Alberto Nisman, the dead Argentine prosecutor who was investigating what he said was the cover-up of a deadly bombing at a Jewish center 20 years ago, had drafted an arrest warrant for the country's president, Cristina Fernandez.
The Argentine paper El Clarín made the bombshell allegation on Sunday, saying investigators had found the draft in the trash of Nisman's home. But on Monday, the prosecutor investigating the death, Viviana Fein, denied that investigators had found it.
And, as El Clarín reports, Fernandez top Cabinet chief, Jorge Capitanich, tore up a copy of the paper calling the report "trash."
Today, Fein issued a press release, in which she admitted she was wrong: Indeed, investigators had found an arrest warrant and her original statement had been lost in translation, when she spoke on the phone with her staff.
All of this is important, of course, because it shows the kind of tension that existed between Fernandez and Nisman. As we've reported, this all dates back to Argentina's worst terrorist attack, when the Argentine-Israeli Mutual Association was bombed in 1994, leaving 85 people dead. Nisman alleged that Fernandez and other top officials had asked Iran to provide oil in exchange for not punishing two former Iranians implicated in the bombing.
The New York Times reports that Nisman was found dead with a gunshot wound to the head the day before he was scheduled to brief Congress on his investigation against Fernandez.
The draft arrest warrant also named Héctor Timerman, Argentina's foreign minister.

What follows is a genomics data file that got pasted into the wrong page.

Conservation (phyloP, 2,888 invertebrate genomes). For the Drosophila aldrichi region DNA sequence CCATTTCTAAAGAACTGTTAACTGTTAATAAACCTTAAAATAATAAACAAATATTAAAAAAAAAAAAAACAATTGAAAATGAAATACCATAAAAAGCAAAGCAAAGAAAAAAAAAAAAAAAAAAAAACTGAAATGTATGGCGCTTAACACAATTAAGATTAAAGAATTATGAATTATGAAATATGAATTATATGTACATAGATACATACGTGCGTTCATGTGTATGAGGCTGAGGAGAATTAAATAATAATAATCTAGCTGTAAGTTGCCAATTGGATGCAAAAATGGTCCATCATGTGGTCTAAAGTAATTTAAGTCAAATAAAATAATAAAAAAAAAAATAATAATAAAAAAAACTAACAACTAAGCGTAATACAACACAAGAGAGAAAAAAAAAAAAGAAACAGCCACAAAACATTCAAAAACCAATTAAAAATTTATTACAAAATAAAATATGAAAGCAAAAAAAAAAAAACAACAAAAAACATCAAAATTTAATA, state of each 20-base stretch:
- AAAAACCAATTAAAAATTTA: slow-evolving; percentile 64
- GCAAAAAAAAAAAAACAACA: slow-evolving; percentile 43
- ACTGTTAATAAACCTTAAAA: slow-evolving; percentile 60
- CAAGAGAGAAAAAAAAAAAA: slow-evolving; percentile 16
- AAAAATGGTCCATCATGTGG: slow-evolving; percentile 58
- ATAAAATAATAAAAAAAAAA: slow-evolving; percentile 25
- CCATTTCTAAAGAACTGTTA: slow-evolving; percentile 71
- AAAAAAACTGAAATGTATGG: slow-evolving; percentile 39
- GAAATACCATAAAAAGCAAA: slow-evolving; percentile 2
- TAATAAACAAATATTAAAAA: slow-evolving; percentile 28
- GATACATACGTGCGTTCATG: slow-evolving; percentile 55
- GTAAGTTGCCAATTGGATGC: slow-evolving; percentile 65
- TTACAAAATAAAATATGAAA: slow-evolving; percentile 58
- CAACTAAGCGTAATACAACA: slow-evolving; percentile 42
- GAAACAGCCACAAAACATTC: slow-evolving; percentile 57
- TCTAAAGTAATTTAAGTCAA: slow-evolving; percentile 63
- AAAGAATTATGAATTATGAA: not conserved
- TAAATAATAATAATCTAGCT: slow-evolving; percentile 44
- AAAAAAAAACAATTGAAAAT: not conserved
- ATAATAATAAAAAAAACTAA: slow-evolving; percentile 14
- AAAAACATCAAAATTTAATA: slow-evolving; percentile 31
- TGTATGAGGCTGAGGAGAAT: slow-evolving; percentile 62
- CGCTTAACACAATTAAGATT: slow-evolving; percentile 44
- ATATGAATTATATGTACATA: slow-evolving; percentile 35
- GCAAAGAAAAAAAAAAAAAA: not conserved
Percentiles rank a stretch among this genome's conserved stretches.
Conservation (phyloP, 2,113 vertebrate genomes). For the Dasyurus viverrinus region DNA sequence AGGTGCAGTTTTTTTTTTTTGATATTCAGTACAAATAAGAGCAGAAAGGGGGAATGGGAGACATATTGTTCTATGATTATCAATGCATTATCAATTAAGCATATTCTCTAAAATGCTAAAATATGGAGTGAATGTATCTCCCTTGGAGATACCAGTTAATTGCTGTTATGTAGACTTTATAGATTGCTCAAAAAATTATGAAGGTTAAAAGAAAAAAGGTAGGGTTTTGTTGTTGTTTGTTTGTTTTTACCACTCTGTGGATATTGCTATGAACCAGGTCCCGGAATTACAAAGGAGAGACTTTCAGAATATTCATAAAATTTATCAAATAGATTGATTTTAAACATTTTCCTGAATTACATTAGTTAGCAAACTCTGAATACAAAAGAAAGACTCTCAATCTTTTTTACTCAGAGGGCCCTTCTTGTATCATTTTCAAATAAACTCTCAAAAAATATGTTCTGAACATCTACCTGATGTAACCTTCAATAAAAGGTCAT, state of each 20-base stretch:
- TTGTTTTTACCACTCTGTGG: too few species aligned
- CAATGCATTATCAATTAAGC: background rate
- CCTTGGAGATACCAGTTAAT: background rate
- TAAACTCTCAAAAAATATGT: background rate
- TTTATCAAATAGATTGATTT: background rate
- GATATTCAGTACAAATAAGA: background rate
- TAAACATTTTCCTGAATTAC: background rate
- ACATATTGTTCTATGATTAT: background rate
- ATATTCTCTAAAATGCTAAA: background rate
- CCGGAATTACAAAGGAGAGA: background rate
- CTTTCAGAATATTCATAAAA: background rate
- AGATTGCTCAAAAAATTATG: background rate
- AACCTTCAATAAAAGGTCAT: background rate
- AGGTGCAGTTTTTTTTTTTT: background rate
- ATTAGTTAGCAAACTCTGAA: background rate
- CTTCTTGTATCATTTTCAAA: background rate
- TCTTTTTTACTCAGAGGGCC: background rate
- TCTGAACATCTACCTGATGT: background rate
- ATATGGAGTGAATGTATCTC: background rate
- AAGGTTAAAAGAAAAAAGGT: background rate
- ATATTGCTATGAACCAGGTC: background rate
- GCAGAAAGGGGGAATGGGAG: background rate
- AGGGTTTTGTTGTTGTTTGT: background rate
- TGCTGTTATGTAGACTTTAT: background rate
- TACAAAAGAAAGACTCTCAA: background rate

The Times adds:
"It would have provoked a crisis without precedents in Argentina," said Sergio Berensztein, a political analyst, about the impact of the warrants if they had been issued. He acknowledged that previous legal cases had shaken Argentina's political establishment, but he emphasized that this case involved a request to arrest a sitting president.
"It would have been a scandal on a level previously unseen," Mr. Berensztein said.
[President Fernandez], who is on a visit to China, issued a stream of updates on Twitter about strengthening ties between Buenos Aires and Beijing but did not comment immediately on the confirmation that Mr. Nisman had considered seeking her arrest. She and the foreign minister have previously pointed to statements by Interpol's former director that the Argentine government did not lobby it to lift the Iranian arrest warrants.
It's worth noting that Nisman's death is still officially a mystery. An initial autopsy had determined he committed suicide, but questions were soon raised and Fernandez herself raised further questions when she dissolved the country's intelligence agency, saying they "needed [Nisman] dead."
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